Chinese shoemakers eyeing ASEAN to avoid anti-dumping impacts

14:56, December 29, 2009      

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With China-ASEAN FTA coming into full force on January 1, 2010, 7,000 trading items covered by the agreements on the trade of goods and services will be tariff-free, giving Chinese shoemakers, who are facing EU's high anti-dumping duties, a chance to ease the impacts.

The EU began levying anti-dumping duties of up to 16.5 percent against Chinese leather shoes on Oct. 5, 2006. On December 22, 2009, EU governments approved the 15-month extension of anti-dumping duties on Chinese leather shoes.

Wu Zhenchang, chairman of Chuangxin Shoemaking Company and founder of an industrial association aiming to cope with the EU's anti-dumping measures against Chinese leather shoes, noted that he would take the chance on the China-ASEAN FTA and transfer part of his assembly lines to Southeast Asian countries such as Indonesia and Cambodia. "It will help to avoid trade frictions," he said.

Guangzhou-based Chuangxin's export declined by 30 percent to 40 percent in 2009. "Our export to the EU accounts for less than 10 percent of our total export. However, to reduce costs, global footwear giants including Adidas and Nike gave orders to their factories in the Southeast Asia," said Wu. "Not only products aiming at the EU market, but the whole order of the same type to be sold worldwide."

According to the statistics from the General Administration of Customs, China exported 6.74 billion pairs of shoes in the first 10 months of 2009, down 3.4 percent year on year. The overall value of shoes exported to the ASEAN reached 710 million U.S. dollars, up 49 percent compared with the same period 2008, while export to the U.S. and the EU both declined.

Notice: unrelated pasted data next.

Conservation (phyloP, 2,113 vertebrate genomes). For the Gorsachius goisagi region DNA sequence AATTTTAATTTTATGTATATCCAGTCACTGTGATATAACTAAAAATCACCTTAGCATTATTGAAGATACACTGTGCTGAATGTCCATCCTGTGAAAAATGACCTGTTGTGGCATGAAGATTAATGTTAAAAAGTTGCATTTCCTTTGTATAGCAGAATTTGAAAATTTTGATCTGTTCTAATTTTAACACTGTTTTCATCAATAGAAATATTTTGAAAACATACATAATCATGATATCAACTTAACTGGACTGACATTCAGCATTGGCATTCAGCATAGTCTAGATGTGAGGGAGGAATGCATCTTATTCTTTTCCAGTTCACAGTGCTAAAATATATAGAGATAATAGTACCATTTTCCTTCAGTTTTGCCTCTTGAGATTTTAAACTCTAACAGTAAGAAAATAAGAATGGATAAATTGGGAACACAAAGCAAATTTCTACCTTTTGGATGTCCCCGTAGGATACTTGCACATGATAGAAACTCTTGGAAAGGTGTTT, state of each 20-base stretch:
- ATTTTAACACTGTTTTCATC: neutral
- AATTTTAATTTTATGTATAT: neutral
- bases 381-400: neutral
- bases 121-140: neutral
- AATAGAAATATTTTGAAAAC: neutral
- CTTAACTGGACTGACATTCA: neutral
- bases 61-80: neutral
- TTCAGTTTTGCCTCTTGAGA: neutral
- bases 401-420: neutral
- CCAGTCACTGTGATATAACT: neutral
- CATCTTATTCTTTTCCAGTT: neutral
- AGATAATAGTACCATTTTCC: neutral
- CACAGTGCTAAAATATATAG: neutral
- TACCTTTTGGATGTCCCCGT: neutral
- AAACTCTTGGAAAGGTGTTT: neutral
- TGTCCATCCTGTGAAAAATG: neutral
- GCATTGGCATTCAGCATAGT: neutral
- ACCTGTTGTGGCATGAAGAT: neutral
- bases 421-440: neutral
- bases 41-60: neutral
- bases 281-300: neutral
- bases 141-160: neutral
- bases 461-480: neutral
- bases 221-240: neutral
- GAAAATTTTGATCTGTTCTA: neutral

Raw materials for shoes will enjoy zero-tariff after the China-ASEAN FTA comes into force on January. "With the zero-tariff policy and the low labor costs in the Southeast Asia, we are preparing to move our assembling lines there, to produce shoes to be sold in the EU and the ASEAN market," Wu said.

However, there are also risks in investing in the ASEAN. Huajian Group, one of China's top women's shoes exporters, has already closed its factories in Vietnam. Huajian's chairman Zhang Huarong said that the company encountered great operation and management difficulties in Vietnam because of poor supporting industries and unfamiliarity with the cultures there.

Lan Xuanpu, the general secretary of Asia Footwear Inc, pointed out that after FTA agreements come into effect, shoes trade between China and the ASEAN will speed up. Closer trade ties will also boost Chinese shoemakers' investment in the ASEAN. However, due to inadequate supporting facilities for shoe-making, there won't be a massive transfer.

By People's Daily Online
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